The Tree of Life in Children's Bibles?

Hi there, have you ever noticed that in most Children’s Bibles there is no mention of the Tree of Life anywhere but lots of attention is given to the Tree of the Knowledge of Good & Evil? I have only come across one bible so far that mentions the “Tree of Living Forever” and it is really good, except it is for younger children ages 3-5.

Why do you think there such little emphasis on the Tree of Life? I think it is because there is such little appreciation and understanding of the fact that Human beings were created Mortal and actually needed the Tree of Life in order to live forever. I’ve often asked people, “If we were created immortal, why the need for the Tree of Life?” Genesis 3:22-24 seems clear enough…

Would appreciate your thoughts!

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I think kids Bible’s are meant to project simple ideas in a way that kids can understand at a young age and I feel the idea of tree of life, life, death, and immortality are a bit to complex for the young 3-5 year old mind. The simple idea of Adam and Eve doing something wrong (i.e. eat of the forbidden fruit from the tree) is a simple tool as the kids at that time will already be learning about right and wrong. That’s just how I see it. It shows that humanity had a rule to follow and we disobeyed and thus it resulted in a broken relationship.

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Quinn,

I agree that for the 3 year old it is much too complex. But for the 5-7 year old (the age of my 2 oldest children) I actually think the theology behind the Tree of Life is quite simple to understand and enables the child to better understand the hope of Resurrection. I know that my two oldest have a basic grasp on it already.

When I say “Childrens Bibles” I’m thinking of all bibles for children up to ages 10 or so. Phil Vischer (Veggie Tales) just wrote an excellent Childrens Bible and I’m quite enjoying reading it to my children, but unfortunately he misses the Tree of Life altogether.

The Tree of Life was only for those of age 3-5? :smile: Sorry about that … couldn’t resist; I know what you meant. And welcome to the forum, Chris.

That is interesting that the tree of knowledge gets all the press. Quinn could be right, that maybe the children’s versions editors just don’t want to get into any more weeds, so-to-speak?

Hahaha good catch!

And thanks, I’ve really appreciated Biologos over the years.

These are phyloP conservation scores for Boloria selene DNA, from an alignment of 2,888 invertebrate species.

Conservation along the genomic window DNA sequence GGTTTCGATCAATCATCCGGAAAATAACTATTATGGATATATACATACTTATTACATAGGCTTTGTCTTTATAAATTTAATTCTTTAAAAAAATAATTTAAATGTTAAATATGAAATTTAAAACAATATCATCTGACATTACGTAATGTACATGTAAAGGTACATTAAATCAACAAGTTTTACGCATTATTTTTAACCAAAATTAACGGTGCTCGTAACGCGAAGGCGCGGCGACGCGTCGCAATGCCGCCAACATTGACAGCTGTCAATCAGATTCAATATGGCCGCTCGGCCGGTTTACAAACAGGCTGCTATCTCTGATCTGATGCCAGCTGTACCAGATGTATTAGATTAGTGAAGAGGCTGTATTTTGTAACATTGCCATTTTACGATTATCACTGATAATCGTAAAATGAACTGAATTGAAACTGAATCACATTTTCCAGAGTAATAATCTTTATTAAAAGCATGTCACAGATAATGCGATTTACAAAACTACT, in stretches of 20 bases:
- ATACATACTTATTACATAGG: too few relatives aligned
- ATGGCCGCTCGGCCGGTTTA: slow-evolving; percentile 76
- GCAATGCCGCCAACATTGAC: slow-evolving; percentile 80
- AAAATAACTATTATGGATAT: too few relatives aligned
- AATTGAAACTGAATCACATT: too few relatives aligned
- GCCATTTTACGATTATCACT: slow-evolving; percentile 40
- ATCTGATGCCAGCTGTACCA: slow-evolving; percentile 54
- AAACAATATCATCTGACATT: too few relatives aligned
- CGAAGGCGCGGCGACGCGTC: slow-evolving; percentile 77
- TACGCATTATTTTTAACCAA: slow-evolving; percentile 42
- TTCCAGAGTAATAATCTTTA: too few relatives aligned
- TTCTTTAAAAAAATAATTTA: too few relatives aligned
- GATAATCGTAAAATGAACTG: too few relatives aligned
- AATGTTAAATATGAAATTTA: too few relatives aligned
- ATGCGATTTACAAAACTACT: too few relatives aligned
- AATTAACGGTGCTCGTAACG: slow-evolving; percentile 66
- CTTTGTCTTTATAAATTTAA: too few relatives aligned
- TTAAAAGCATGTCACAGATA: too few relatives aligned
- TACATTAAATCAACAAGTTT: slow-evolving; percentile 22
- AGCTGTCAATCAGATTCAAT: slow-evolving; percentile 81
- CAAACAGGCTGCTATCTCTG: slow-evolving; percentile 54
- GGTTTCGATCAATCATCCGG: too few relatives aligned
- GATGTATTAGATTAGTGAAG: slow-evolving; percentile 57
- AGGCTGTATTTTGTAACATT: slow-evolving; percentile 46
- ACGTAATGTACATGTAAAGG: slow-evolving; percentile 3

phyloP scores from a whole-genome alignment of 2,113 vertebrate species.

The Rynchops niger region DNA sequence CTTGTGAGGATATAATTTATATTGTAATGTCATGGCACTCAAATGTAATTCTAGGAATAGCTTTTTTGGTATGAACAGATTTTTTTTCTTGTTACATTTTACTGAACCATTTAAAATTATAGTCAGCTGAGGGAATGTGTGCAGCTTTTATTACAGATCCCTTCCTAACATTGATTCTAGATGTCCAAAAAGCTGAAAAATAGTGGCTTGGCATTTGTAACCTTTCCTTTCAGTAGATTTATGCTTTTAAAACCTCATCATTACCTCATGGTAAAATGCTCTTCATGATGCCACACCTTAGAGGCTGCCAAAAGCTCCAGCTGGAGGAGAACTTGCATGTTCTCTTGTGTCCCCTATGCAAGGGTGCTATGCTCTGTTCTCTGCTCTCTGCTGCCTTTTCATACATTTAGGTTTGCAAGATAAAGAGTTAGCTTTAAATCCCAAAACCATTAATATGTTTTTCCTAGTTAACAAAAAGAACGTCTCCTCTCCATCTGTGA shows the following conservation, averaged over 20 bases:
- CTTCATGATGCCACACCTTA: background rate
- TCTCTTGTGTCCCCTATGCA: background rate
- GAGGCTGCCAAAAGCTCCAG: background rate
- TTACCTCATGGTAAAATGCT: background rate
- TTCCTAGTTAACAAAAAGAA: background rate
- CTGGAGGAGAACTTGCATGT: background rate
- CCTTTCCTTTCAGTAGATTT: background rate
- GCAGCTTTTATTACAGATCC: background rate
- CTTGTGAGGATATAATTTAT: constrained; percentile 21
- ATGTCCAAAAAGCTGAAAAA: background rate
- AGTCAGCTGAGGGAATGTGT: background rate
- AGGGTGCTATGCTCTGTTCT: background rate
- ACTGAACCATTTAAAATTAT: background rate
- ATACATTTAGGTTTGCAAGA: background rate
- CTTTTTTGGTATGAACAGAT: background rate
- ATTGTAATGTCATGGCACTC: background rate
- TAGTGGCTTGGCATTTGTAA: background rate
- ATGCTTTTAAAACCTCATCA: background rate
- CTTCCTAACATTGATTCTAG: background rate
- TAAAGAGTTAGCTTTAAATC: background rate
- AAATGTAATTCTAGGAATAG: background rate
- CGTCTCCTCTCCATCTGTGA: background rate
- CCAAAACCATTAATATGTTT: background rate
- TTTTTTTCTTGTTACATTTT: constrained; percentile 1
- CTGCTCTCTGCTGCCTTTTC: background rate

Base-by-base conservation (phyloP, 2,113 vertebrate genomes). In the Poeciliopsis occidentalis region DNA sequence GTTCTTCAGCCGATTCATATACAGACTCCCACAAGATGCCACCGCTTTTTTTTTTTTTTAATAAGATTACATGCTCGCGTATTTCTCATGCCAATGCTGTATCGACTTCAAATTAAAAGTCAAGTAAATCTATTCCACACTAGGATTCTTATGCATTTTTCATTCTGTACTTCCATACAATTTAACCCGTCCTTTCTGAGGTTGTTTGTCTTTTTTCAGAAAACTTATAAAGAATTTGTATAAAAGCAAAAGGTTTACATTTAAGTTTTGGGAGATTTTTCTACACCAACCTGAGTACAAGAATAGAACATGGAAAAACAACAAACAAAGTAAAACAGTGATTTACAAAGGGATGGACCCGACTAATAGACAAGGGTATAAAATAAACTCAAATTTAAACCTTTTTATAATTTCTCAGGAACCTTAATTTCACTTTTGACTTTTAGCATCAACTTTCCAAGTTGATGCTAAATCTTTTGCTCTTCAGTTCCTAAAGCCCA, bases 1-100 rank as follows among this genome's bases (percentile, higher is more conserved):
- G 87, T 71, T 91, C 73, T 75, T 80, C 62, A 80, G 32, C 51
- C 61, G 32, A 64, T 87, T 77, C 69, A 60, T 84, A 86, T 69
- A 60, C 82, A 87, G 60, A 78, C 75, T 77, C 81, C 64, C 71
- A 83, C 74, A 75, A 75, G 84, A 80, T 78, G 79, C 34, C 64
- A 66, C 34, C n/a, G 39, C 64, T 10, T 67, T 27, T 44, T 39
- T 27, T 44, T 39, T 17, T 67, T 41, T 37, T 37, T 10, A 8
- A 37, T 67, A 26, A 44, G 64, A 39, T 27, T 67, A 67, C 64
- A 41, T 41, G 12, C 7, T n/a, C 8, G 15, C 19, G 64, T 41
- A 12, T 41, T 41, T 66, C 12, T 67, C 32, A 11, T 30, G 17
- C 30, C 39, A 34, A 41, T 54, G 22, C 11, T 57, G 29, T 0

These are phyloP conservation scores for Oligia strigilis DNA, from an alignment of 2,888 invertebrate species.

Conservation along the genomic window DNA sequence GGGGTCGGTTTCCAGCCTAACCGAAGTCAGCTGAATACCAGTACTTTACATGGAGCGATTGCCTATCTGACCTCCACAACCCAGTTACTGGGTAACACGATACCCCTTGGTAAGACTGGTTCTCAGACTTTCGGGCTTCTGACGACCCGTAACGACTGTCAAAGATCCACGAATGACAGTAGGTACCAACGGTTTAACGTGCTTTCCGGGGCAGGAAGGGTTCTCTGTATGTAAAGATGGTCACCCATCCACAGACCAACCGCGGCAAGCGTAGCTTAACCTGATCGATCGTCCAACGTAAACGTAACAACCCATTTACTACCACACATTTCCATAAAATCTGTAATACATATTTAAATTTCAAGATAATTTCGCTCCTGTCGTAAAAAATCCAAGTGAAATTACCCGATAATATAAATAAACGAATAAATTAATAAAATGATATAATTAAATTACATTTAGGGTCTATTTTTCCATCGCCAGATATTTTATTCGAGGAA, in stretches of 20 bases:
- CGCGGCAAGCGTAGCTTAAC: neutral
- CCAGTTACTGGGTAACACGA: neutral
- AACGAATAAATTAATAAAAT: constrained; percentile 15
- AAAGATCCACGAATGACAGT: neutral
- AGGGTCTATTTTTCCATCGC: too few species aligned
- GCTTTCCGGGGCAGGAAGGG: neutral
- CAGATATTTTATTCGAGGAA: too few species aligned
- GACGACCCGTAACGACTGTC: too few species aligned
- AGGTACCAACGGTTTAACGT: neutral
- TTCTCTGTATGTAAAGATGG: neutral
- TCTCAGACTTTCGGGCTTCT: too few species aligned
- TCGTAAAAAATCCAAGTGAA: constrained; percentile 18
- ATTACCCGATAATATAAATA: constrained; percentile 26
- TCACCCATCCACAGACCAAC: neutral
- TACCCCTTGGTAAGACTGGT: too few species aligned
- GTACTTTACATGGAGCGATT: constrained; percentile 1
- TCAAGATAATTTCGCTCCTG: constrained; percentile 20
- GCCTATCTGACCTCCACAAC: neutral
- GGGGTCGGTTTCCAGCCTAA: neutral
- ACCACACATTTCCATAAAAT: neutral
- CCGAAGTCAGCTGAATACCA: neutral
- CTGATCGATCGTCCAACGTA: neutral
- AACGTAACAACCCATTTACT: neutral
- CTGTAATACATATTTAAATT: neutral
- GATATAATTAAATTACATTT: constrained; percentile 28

I’m not so convinced that editors are trying to avoid getting into the weeds. From the research I’ve done in this, my sense is that most approach the Garden Story with the interpretive lenses that places no stock in the Tree of Life and its significance (most are unintentional - few are intentional). Thankfully, guys like the Bible Project are bringing its significance back into Biblical Theology with some of their recent video/work.

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Welcome to the forum, and good question. I just perused the nearest children’s Bible I could grab, which was the Jesus Storybook Bible by Sally Lloyd Jones, and indeed there is no mention of the Tree of Life, either in the Genesis or Revelation sections. In fact, the way the text is worded it sounds as if the problem is simply “leaving the garden” itself, as if it alone was what provided Adam and Eve’s safety.

Thanks for drawing attention to that – I hadn’t noticed it before, but I think your explanation does make sense. The Tree of Knowledge of Good & Evil does seem to be where the action is, so for a condensed narrative it has a larger function, but I’ll have to keep that in mind when reading to kids.

Good observation.

Children’s Bibles also usually have David killing Goliath with the stone, not by chopping off his head after knocking him out. I can’t imagine why they would cut decapitation from a children’s Bible…

:stuck_out_tongue:

In all seriousness, though, I think that Christians tend to forget about the Tree of Life because, in much of our theology, there’s a lot of focus on sin, and therefore the Tree of the Knowledge of Good and Evil.

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Have you seen that mock children’s illustrated Bible that shows the bear mauling the children who were mocking the prophet, etc? It was pretty funny.

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I agree. Instruction should be age-appropriate. Young children simply cannot grasp abstract concepts.

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Now I need to find this! Thanks for bringing its existence to my knowledge.

It is called “The Awkward Moments (not found in your average) children’s bible.” I don’t own it, I just read about it. And it’s definitely not for children.

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